Raymond’s Dairy just purchased cows from a dairy that closed down in Delta, dropping the total number of dairies on the Western Slope to six, Raymond said. Once the expansion is completed and they take possession of the purchased cows Sept. 1, Raymond’s Dairy will be milking 550 cows and have close to 1,000 cows with all of the calves.

They also farm nearly 400 acres of corn and alfalfa, more acres than they have in the past to offset feed prices that have skyrocketed the past couple of years, putting dairies in a pinch.

Working with the Dairy Farmers of America cooperative, they send their milk to different places in the region including Delta, Denver and Beaver, Utah. For the past several years, they have also provided milk to the popular ice cream provider Graff Dairy on 29 Road.

But the Raymonds don’t always know where their milk is heading. Trucks come in and out of the farm almost on a daily basis, often with different destinations. They don’t always keep up on where the milk is going as long as it goes, they said, because they have more cows needing milking.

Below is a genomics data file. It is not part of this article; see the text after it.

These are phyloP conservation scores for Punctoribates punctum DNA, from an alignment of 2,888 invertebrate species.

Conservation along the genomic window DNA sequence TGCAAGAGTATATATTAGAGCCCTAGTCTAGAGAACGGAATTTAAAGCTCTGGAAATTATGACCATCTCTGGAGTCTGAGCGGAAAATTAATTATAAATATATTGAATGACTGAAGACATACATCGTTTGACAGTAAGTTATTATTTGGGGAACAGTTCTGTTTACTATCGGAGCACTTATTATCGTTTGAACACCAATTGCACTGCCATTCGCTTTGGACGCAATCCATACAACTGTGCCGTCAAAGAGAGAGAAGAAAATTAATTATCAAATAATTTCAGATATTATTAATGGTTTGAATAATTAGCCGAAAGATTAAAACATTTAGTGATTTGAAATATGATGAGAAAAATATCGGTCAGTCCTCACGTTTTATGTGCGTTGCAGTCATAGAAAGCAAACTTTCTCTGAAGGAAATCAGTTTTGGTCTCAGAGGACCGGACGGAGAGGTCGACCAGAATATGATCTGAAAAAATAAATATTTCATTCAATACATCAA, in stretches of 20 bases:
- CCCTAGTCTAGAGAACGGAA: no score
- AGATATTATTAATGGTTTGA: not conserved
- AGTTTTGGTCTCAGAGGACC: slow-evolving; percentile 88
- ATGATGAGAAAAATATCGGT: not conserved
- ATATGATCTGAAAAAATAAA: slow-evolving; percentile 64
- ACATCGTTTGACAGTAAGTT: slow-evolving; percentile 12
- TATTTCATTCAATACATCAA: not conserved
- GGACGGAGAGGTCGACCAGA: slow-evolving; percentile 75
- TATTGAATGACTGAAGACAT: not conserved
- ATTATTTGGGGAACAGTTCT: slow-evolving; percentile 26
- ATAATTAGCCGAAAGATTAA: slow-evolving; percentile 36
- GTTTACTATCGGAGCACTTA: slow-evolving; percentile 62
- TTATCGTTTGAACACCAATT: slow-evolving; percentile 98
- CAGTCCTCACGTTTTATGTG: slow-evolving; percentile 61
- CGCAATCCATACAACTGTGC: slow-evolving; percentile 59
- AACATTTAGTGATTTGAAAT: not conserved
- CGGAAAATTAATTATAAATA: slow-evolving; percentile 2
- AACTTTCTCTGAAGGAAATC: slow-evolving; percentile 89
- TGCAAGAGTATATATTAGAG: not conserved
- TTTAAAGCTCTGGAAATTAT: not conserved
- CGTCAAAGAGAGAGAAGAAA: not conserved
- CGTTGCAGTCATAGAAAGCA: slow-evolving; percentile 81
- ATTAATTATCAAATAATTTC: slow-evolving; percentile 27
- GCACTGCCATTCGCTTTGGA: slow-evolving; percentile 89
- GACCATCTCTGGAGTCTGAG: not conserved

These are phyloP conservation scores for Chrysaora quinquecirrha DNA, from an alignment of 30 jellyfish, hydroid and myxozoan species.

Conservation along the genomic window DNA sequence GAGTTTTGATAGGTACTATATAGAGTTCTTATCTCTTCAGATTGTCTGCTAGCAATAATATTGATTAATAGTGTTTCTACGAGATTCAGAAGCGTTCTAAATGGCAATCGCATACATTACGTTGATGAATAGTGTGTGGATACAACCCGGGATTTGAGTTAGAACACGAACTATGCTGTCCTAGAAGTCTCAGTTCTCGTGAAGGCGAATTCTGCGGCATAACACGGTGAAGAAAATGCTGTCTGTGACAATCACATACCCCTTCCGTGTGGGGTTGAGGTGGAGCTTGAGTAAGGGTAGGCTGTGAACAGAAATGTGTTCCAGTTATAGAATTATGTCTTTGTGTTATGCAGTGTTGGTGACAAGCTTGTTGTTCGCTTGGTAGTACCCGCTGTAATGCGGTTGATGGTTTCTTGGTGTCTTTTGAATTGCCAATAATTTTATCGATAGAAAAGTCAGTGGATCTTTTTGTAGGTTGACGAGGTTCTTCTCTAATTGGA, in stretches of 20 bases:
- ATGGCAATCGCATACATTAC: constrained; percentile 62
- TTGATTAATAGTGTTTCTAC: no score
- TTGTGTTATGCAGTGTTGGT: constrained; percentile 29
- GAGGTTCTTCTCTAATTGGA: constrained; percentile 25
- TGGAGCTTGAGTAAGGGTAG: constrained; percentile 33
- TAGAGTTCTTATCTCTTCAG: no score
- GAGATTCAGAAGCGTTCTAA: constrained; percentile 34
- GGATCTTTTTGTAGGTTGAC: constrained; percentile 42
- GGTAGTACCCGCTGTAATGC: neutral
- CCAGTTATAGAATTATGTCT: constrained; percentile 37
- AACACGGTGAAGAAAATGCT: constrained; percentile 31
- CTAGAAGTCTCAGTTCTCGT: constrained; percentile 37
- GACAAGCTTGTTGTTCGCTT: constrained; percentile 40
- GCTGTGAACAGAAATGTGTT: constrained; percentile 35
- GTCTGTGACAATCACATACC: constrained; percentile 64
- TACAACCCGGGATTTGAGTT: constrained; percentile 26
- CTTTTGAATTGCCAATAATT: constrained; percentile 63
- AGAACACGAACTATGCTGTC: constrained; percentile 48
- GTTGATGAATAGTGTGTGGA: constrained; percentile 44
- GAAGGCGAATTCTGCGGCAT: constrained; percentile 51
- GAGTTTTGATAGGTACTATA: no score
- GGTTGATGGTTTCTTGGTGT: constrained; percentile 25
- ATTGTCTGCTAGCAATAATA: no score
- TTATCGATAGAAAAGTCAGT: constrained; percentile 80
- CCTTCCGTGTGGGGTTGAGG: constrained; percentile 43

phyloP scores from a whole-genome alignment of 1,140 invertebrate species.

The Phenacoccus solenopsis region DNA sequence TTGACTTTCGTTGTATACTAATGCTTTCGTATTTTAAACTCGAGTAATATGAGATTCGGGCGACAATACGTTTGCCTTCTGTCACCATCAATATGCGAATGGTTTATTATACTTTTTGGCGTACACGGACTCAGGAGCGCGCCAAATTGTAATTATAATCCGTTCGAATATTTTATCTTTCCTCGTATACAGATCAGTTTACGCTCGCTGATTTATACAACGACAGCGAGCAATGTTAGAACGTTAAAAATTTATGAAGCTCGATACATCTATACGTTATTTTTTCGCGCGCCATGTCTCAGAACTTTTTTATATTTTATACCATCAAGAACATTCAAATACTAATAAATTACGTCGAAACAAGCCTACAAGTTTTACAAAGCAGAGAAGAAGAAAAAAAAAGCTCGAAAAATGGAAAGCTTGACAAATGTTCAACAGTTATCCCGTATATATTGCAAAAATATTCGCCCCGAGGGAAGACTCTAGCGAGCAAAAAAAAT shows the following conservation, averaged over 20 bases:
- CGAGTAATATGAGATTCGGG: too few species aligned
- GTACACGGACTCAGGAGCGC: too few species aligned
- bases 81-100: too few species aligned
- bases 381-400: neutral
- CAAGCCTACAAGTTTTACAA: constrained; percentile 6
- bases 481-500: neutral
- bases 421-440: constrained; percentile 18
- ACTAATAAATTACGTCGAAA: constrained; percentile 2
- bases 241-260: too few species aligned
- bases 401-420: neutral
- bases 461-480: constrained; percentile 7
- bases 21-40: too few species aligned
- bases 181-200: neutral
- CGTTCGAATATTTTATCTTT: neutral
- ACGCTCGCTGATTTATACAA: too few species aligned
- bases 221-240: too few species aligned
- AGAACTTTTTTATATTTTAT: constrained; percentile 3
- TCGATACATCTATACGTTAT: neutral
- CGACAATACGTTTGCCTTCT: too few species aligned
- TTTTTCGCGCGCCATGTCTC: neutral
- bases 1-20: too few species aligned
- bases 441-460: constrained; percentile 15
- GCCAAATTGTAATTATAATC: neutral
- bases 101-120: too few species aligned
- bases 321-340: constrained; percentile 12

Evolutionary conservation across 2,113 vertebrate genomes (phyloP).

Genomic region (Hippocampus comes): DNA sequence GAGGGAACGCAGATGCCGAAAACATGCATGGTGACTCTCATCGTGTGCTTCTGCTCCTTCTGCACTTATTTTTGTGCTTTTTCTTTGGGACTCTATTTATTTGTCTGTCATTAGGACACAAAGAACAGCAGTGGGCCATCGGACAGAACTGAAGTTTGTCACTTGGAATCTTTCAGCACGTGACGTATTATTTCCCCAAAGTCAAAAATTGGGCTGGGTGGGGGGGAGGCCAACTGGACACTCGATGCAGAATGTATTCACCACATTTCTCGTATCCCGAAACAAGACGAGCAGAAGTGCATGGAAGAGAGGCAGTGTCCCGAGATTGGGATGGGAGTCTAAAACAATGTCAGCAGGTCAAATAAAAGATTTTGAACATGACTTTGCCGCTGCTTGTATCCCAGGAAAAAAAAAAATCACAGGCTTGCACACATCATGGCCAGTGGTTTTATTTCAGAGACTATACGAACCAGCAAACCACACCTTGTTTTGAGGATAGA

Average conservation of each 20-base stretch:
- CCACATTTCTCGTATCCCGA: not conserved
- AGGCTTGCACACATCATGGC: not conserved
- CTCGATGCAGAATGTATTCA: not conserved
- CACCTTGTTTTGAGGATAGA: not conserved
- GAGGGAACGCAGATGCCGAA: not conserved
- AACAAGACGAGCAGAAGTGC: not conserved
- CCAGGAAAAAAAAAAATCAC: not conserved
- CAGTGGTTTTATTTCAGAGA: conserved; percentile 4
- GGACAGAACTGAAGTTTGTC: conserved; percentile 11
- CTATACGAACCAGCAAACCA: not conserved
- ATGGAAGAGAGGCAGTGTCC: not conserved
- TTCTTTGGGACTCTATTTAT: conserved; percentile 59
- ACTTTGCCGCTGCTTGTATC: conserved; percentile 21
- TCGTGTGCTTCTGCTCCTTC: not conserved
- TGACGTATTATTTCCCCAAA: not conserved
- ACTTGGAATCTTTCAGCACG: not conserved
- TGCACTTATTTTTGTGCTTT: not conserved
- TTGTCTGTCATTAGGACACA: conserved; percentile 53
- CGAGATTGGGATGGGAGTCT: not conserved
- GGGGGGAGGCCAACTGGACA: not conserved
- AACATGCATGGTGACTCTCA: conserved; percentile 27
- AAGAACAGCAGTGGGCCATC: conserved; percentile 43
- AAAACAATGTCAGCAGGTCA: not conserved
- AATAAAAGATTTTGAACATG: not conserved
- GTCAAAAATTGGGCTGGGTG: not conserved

“We get a lot more milk per cow than we ever used to,” Raymond said.

That’s because of some changes in the industry like an improvement in genetics and the way they feed, he said. They also have a nutritionist come visit once a month to make feeding suggestions.

“The biggest thing for consumers is that milk today (in the U.S.) is probably the safest milk supply in the world. It’s tested so many times,” Raymond said. 


The son of a miner, Raymond moved to Loma in 1941 from Collbran. Back then he said money was hard to come by but his family decided dairy farming was a good way to support themselves.

“If you had a dairy then, you had income every month,” Raymond said.

Which is why there used to be so many dairies in the area, he said. Since cows have to be milked every day, twice a day, dairy farming can provide a little more stable income than raising other commodities.

The peak for dairies in the area occurred in the 1980s, Raymond said. But slowly dairies began to close down.